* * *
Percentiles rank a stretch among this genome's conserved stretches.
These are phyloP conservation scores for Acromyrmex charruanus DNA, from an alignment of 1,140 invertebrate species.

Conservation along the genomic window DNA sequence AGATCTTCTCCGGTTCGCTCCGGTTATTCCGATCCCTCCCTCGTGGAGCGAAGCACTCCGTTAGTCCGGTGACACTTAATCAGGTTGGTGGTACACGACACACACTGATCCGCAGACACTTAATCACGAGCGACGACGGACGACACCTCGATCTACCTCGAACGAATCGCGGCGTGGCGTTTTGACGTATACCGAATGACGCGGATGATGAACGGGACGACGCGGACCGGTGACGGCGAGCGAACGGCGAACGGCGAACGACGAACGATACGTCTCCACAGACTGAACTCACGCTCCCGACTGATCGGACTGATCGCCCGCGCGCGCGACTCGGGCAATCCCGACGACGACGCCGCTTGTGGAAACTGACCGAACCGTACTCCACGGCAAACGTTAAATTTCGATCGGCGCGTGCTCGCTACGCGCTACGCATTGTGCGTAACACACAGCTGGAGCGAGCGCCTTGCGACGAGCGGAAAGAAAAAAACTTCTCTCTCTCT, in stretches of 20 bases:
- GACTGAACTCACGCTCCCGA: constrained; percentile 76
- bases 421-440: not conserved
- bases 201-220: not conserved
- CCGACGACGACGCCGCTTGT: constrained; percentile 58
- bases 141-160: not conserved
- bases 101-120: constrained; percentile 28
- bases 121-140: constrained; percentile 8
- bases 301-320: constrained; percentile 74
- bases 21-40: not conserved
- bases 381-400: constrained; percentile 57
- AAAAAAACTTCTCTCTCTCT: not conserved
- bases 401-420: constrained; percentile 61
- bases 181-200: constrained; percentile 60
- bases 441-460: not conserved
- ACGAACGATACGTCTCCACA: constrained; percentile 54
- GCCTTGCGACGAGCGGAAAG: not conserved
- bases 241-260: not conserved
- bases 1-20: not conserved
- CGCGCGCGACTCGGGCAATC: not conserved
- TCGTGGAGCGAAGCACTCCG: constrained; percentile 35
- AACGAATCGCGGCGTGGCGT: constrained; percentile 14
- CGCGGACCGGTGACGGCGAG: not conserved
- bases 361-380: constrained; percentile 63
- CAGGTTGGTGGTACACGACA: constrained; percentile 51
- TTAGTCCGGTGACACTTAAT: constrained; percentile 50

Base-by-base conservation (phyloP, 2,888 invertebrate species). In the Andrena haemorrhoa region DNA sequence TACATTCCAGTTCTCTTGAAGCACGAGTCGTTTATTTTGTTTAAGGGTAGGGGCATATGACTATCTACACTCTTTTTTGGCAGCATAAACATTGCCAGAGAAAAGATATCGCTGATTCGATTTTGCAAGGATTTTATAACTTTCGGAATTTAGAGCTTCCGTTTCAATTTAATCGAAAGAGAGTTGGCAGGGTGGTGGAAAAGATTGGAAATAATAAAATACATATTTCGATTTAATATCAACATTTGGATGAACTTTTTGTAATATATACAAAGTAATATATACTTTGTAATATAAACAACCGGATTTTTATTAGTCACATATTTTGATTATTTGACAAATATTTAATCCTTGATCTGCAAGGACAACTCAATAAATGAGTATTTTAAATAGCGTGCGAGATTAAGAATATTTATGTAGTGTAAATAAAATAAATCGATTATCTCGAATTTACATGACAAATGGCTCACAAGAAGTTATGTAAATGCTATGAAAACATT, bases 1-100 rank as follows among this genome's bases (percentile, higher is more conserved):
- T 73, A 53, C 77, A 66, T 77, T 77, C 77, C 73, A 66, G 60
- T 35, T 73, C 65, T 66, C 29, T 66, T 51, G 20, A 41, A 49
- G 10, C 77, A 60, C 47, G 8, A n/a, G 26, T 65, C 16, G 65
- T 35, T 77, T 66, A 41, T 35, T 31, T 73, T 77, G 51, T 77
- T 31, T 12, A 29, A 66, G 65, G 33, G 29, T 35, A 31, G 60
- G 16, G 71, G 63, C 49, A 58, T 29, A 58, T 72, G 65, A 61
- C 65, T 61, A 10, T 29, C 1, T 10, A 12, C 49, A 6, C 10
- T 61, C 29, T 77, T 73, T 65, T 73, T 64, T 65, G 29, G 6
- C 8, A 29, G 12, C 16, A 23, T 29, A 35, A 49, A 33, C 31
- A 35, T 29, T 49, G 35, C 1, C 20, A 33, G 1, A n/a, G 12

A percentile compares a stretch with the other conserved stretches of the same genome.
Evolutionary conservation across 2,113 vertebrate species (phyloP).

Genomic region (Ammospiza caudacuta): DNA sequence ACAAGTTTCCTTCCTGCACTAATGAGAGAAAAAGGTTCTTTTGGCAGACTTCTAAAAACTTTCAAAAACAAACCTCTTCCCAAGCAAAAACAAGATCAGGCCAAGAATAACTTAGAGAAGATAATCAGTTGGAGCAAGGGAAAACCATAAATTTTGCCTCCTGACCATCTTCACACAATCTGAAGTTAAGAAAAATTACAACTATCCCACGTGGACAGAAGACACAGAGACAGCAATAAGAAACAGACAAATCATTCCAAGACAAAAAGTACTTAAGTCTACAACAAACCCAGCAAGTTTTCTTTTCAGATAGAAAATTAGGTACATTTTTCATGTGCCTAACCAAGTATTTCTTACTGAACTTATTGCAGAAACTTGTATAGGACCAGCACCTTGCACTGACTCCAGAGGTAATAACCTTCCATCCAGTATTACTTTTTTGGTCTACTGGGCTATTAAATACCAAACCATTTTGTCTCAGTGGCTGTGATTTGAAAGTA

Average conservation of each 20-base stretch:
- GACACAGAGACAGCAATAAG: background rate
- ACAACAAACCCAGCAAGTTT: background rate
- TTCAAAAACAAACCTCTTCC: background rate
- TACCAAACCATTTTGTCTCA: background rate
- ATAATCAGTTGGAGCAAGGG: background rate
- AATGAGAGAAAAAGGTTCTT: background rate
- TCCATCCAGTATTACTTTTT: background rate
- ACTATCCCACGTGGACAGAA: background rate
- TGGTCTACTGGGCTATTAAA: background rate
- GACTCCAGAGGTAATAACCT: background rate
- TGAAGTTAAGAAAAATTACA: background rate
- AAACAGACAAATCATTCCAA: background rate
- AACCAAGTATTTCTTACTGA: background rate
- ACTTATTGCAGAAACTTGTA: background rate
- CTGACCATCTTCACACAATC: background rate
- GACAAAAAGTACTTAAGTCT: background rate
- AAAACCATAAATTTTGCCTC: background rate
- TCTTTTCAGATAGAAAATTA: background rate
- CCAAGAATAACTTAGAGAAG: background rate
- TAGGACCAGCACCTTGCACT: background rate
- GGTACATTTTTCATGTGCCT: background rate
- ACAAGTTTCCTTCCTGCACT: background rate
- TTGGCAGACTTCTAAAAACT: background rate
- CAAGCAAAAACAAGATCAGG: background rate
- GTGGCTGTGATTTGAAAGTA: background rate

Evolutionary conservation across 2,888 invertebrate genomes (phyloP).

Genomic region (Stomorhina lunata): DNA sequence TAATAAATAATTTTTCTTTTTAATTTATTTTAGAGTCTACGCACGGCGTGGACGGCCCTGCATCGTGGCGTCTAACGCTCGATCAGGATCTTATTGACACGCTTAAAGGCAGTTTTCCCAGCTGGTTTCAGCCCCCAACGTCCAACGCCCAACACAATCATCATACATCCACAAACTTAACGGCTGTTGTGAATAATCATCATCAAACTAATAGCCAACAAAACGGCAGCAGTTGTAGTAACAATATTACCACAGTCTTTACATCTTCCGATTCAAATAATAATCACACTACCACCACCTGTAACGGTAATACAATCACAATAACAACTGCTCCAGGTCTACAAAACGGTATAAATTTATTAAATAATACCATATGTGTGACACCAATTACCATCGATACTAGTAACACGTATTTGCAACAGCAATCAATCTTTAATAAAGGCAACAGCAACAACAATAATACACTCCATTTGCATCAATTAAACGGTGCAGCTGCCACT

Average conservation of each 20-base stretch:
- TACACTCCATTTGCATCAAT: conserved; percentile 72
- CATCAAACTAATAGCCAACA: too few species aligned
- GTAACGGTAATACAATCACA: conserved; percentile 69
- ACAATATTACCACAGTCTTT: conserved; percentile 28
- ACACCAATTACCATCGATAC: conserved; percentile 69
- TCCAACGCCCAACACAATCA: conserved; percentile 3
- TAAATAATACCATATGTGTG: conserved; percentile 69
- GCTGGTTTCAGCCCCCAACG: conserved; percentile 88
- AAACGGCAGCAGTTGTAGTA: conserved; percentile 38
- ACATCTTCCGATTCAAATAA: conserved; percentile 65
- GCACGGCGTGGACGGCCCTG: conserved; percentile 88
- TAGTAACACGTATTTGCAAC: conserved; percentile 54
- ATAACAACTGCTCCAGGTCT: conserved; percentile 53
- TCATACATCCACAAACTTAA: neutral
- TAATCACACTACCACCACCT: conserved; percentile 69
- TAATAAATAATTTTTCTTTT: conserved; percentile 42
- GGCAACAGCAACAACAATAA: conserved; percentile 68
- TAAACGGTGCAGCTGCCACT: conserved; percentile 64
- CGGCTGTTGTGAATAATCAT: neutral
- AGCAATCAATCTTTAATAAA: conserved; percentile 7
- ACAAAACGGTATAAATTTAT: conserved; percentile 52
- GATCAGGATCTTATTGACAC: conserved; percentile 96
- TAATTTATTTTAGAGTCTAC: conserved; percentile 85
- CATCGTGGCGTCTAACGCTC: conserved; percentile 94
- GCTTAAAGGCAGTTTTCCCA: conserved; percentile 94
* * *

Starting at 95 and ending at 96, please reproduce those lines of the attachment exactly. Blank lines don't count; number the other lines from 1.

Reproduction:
- CATCGTGGCGTCTAACGCTC: conserved; percentile 94
- GCTTAAAGGCAGTTTTCCCA: conserved; percentile 94